Gasoline plummeted to $1.73 in early 2009 due to the recession and a much-reduced demand for crude oil. Thus, the present rise in gasoline prices could easily be interpreted as indicative of increasing demand due to economic recovery, rather than a failure of Democrat policies.
Mr. Anderson’s plagiarized letter is rife with similar, convenient omissions that distort truth. For FactCheck’s full analysis of this viral e-mail, visit factcheck.org/2011/02/sorry-statistics/.
In judging Mr. Anderson’s credibility, we might also consider his closing quote from Thomas Jefferson decrying debt.
Does he know that Jefferson constantly spent more than he had and died bankrupt, remaining at Monticello only through his creditors’ generosity? Everything Jefferson owned, including his home and slaves, were seized by creditors and sold to pay debts following his death.
I am asking Gov. Hickenlooper, members of the Colorado Legislature, and the Colorado Teachers Association to consider supporting an educational lottery devoted to K-12. It is time for our state and educational leaders to get creative.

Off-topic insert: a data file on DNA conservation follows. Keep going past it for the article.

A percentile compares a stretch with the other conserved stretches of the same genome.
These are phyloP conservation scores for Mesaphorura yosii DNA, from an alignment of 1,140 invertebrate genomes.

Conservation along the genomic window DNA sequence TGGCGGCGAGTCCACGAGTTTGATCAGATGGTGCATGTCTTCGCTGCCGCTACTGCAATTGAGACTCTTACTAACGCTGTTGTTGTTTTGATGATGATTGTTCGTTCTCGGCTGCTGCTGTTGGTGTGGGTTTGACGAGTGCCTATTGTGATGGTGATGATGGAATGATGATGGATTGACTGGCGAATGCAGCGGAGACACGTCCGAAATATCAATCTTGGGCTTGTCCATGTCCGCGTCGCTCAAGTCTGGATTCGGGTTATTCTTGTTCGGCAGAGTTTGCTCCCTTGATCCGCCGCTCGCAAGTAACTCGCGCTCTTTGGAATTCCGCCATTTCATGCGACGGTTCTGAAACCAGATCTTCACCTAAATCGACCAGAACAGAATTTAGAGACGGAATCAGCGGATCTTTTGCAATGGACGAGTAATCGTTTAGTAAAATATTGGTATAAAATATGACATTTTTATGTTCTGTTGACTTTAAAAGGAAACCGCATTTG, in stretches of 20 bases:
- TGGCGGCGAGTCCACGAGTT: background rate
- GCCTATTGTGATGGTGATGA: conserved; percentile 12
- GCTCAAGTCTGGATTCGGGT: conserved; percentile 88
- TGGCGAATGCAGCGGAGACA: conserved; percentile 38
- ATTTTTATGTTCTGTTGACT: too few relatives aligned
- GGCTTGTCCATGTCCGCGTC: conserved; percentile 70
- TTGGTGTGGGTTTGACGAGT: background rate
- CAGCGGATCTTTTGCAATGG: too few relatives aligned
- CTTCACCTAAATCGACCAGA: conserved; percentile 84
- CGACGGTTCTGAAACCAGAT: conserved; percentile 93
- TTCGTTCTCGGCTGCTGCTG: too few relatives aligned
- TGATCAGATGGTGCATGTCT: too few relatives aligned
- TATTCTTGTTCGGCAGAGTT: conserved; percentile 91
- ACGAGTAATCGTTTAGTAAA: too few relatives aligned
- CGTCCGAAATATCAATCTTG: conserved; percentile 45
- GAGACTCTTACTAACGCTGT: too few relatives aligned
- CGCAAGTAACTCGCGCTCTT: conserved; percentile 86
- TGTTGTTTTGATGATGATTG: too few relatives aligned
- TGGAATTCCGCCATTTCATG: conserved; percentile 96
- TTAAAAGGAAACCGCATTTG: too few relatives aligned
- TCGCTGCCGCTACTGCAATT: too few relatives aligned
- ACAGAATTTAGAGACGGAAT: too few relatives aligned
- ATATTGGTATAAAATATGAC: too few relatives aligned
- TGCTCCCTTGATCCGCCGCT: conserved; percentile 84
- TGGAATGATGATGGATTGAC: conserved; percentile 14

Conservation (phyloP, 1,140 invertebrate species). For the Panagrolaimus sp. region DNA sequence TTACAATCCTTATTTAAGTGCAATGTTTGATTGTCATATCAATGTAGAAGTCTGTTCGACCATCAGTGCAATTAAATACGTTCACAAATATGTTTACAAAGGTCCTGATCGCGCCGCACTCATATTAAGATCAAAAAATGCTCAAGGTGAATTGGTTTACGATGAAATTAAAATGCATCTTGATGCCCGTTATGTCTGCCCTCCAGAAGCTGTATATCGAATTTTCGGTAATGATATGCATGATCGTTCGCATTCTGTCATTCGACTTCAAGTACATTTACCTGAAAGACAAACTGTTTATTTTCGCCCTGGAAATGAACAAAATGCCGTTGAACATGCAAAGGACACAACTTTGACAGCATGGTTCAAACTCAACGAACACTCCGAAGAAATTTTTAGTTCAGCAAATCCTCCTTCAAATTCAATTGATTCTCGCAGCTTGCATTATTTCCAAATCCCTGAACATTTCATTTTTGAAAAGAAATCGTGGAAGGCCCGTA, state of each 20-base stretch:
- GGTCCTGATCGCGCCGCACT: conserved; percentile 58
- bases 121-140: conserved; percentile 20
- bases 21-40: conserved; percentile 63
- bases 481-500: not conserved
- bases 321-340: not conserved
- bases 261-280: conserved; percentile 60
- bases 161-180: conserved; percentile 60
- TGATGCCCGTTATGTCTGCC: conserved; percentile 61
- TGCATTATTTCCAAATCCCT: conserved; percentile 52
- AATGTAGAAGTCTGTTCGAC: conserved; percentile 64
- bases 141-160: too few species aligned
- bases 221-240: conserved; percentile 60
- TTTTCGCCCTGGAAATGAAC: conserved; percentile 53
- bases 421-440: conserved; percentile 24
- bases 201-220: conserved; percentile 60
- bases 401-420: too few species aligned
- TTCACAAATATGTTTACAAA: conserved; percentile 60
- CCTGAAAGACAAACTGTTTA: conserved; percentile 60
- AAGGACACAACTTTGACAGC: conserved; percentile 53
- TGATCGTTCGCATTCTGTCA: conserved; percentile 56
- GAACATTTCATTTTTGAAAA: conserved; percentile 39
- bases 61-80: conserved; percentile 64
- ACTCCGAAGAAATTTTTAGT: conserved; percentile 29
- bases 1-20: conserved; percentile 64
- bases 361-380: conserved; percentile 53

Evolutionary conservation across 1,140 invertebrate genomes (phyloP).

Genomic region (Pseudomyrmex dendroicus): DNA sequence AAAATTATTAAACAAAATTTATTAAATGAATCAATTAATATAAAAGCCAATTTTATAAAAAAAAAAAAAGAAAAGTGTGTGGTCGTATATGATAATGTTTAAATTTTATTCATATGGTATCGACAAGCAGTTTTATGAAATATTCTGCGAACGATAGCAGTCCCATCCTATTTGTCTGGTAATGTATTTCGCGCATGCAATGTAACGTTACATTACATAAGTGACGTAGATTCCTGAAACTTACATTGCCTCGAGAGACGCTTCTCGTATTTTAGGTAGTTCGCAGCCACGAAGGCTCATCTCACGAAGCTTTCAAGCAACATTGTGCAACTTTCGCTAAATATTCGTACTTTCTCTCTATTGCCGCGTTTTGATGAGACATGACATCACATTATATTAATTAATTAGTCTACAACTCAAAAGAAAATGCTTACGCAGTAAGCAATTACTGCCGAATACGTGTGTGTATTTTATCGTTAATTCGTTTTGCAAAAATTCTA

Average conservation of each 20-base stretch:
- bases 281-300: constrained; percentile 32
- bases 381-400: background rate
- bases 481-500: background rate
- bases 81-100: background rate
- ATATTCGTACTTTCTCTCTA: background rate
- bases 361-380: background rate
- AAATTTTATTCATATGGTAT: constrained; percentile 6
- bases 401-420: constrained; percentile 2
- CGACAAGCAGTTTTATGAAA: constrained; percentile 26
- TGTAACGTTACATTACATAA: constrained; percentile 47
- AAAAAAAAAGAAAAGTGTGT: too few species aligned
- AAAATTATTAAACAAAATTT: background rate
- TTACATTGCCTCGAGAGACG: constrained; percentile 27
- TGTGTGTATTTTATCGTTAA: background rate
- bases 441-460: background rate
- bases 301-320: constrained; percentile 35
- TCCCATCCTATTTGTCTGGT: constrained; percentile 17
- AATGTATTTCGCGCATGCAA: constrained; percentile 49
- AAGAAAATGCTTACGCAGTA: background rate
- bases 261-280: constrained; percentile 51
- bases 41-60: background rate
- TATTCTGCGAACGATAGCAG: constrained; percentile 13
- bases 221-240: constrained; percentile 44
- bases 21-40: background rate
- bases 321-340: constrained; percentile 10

I understand that this type of legislative action may require an amendment to the constitution like our current lottery.
This lottery would provide a guaranteed minimum of funds each year for K-12.
I believe that the public would support this idea as opposed to raising taxes. I am sure that the teachers would support this idea as well.
As a former educator, I do not want to see any teachers lose their jobs due to the irresponsible actions of our state government.
Let’s save and improve K-12 education in Colorado and not destroy it. We need to protect the future of our children and the careers of many valuable teachers.
Call the governor or your legislator today and ask them to support this legislation this session.
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Some local law enforcement don’t like the red flag gun law, but they’re still learning how to enforce it if they have to.